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Thankful for Grammar Mechanics

October 21, 2013

Celebrating Traditions

by: Michelle Kizer

Every year many of us celebrate the wonderful tradition of Thanksgiving by sharing a great meal with family and friends. This time together gives us all a chance to celebrate our gratitude for the good things in life. So keeping with the spirit, let’s double our fun and celebrate another tradition that we should all be thankful for: the tradition of grammar mechanics! Yes, this means ending punctuation, commas, colons, and semicolons! While grammar mechanics may not sound like something to appreciate, without it our writing would be chaos!

Periods, Question Marks and Exclamation Points

1. Always use a period at the end of a complete sentence that is a statement.


I will be preparing the dinner for Thanksgiving this year.

2. Always use a question mark at the end of a direct question.


How long do I need to cook the turkey?

3. Always use an exclamation point to express strong emotion in a sentence.


This green bean casserole tastes great!

Remember that all ending punctuation goes inside of a closing quotation mark.


1. Use a comma before a coordinating conjunction to link two simple sentences.

Coordinating conjunctions are FANBOYS: (for, and, nor, but, or, yet, so)


I would love to taste the pie, but I am allergic to chocolate.

2. Use a comma to separate items in a series.


For dessert, I ate a piece of pumpkin pie, a piece of chocolate silk pie, and a scoop of vanilla ice cream.

3. Use a comma after an introductory phrase.


If you do not at least try the stuffing, you will regret it.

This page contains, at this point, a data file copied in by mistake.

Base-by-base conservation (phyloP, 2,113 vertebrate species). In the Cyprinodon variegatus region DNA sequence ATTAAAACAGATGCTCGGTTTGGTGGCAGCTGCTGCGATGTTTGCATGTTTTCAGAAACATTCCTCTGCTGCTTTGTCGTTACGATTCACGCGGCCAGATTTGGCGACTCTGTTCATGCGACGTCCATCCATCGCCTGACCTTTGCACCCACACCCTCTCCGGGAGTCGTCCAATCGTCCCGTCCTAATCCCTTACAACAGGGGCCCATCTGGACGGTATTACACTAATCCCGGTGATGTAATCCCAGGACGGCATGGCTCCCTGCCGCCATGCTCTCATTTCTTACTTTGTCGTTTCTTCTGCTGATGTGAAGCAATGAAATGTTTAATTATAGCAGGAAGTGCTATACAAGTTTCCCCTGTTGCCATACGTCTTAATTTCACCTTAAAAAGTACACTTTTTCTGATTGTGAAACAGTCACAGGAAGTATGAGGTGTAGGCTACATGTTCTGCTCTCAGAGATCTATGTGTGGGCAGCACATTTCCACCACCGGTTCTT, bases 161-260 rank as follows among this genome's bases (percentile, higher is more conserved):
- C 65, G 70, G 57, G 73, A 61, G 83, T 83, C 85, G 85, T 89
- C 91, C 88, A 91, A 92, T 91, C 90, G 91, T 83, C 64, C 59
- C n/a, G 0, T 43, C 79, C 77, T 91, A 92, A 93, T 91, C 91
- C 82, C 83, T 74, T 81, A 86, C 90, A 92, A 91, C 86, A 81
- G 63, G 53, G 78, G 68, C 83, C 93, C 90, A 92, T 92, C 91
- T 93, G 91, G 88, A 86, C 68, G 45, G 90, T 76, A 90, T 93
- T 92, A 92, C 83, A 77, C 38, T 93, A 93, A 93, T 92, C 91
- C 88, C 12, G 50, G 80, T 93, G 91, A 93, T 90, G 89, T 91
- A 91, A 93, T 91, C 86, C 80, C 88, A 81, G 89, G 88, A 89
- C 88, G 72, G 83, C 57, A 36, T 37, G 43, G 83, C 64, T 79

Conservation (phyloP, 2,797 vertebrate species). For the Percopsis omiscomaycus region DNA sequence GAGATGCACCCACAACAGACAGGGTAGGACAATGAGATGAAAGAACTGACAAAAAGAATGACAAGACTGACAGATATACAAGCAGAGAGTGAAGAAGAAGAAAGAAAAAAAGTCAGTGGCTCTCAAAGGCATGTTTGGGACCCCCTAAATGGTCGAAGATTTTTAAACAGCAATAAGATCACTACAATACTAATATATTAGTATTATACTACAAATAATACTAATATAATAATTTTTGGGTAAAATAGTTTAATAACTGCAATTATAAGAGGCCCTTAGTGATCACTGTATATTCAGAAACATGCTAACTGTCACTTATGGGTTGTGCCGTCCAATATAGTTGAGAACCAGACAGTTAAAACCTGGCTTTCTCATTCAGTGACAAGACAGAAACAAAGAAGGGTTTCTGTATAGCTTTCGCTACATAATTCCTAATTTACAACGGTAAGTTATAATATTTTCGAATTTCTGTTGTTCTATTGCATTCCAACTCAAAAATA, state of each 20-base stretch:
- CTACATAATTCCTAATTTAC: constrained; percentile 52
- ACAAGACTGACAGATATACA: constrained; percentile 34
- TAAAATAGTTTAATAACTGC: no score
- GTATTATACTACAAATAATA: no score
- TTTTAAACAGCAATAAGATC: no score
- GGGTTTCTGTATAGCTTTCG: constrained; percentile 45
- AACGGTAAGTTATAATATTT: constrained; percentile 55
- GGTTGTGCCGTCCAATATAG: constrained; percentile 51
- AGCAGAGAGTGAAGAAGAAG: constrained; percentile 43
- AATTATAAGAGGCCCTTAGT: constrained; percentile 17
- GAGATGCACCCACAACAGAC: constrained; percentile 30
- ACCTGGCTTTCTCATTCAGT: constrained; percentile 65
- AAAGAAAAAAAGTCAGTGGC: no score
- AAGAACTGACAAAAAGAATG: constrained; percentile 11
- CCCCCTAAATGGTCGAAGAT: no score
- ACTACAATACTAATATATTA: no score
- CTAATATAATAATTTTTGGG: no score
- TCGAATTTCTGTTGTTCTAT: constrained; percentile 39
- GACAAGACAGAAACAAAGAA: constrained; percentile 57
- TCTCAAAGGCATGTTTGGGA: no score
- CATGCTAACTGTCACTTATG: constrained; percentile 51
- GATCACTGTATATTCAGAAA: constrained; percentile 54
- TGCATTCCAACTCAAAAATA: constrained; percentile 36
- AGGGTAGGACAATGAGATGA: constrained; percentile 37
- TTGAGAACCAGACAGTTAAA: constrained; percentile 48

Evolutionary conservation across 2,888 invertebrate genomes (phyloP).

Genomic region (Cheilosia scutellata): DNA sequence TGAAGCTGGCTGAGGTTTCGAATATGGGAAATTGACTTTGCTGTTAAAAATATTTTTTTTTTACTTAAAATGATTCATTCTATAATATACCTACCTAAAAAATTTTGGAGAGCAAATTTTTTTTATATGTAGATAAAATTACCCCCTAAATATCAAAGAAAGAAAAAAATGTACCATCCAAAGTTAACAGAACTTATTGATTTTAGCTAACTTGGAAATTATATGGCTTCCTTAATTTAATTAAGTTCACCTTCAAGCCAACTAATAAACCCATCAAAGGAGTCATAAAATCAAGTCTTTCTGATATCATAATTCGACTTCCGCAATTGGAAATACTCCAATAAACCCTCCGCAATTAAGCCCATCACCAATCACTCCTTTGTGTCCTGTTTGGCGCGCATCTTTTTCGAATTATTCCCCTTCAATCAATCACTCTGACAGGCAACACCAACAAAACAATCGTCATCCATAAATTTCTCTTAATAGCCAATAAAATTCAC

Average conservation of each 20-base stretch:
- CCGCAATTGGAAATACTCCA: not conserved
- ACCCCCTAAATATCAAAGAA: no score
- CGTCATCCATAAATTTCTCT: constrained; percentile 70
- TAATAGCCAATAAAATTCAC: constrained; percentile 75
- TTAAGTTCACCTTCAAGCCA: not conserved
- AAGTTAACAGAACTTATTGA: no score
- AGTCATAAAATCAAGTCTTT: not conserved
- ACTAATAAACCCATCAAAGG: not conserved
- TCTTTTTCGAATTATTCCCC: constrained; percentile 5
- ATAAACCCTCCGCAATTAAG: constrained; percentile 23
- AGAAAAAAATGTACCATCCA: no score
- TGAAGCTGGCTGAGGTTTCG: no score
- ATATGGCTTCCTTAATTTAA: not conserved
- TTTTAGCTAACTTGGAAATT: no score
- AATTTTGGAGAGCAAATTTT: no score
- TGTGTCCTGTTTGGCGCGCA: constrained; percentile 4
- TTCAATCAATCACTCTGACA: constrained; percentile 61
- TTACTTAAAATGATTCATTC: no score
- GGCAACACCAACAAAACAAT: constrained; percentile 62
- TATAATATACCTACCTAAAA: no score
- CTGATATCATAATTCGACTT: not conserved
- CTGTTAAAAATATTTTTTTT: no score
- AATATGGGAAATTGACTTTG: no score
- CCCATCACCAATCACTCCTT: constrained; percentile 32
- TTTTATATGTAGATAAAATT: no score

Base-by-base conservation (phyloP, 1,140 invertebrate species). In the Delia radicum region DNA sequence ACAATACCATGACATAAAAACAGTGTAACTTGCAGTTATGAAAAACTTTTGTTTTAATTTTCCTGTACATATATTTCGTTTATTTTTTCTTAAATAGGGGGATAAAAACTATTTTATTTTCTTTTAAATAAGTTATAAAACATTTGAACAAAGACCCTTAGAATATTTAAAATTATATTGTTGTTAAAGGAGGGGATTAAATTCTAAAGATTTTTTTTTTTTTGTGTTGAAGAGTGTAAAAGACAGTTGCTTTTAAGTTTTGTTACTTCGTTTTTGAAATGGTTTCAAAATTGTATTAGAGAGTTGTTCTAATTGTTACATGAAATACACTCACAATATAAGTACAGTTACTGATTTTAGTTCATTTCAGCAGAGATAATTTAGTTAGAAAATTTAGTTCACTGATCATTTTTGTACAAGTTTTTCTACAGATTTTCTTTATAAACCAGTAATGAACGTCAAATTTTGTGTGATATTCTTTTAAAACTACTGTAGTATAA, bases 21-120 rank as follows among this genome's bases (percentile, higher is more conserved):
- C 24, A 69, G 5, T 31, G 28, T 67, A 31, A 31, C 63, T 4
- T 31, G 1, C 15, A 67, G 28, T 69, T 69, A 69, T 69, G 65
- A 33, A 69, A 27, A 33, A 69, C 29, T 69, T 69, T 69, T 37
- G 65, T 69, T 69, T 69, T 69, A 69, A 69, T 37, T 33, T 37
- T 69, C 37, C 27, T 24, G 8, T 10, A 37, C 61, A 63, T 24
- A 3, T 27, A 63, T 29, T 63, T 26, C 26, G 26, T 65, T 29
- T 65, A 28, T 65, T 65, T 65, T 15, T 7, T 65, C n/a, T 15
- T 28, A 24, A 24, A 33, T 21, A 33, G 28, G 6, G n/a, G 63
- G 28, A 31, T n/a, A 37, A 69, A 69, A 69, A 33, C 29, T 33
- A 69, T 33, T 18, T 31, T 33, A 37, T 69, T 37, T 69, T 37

4. Use a comma to set off quotes.


My neighbor said, “Wow, I could smell your turkey from my house!”


1. Use a colon to introduce an appositive.

An appositive is when two nouns or noun phrases are placed side by side, with one of the nouns serving to define or clarify the other.


Every year my mother fixes the same Thanksgiving meal: turkey, ham, potatoes, and green beans.

2. Use a colon when inserting a quotation.


In light of how we celebrate the holidays, it is important to remember the words of Shakespeare: “Small cheer and great welcome makes a merry feast” (“Famous Quotes…”).

3. Use a colon when making a list.


My Thanksgiving break consisted of the following activities: sleep, eat, and watch TV.

4. Use a colon between two independent clauses if the second clause summarizes, explains, or gives an example for the first clause.


On Thanksgiving, my mom only had to say two words: eat now!

5. Use a colon to separate certain elements, such as after salutations, between hours and minutes to indicate time, between numbers to show proportions, or between a title and a subtitle.


Dear Sir:

6:30 A.M.

The ration of students to teachers was 15:2

“The Mind in the Poem: Wyatt’s ‘They Fle from Me’”


There are three main uses of the semicolon.

1. Use a semicolon to separate two closely related complete sentences that are not joined together by a coordinating conjunction.


Be careful to baste the turkey often while cooking; you will be glad you did when you taste it.

2. Use a semicolon to separate complete sentences linked with a transitional expression.

Transitional expressions are terms such as however, accordingly, moreover, furthermore, therefore, nonetheless, and meanwhile.


On Thanksgiving, I ate enough food for ten people; therefore, I did not eat again for a week.

3. Use a semicolon to separate items in a series or list when other punctuation marks are already within the sentence.


On Thanksgiving, I am very thankful for my mother, who has always taken care of me; my dad, who has always supported my dreams; and my sister, who has always been my friend any time I need her.


“Punctuation marks are the road signs placed along the highway of our communication–to control speeds, provide directions, and prevent head-on collisions” -Richard Nordquist


“Famous Quotes Related to Thanksgiving.” Fundoo Times, n.d. Web. 18 Oct. 2013.

Mckeever, Rosemary. Writing Skills: Punctuation. Butte College, 21 Feb. 2012. Web. 18 Oct. 2013.

Nordquist, Richard. Words & Sentences., 2013. Web. 18 Oct. 2013.

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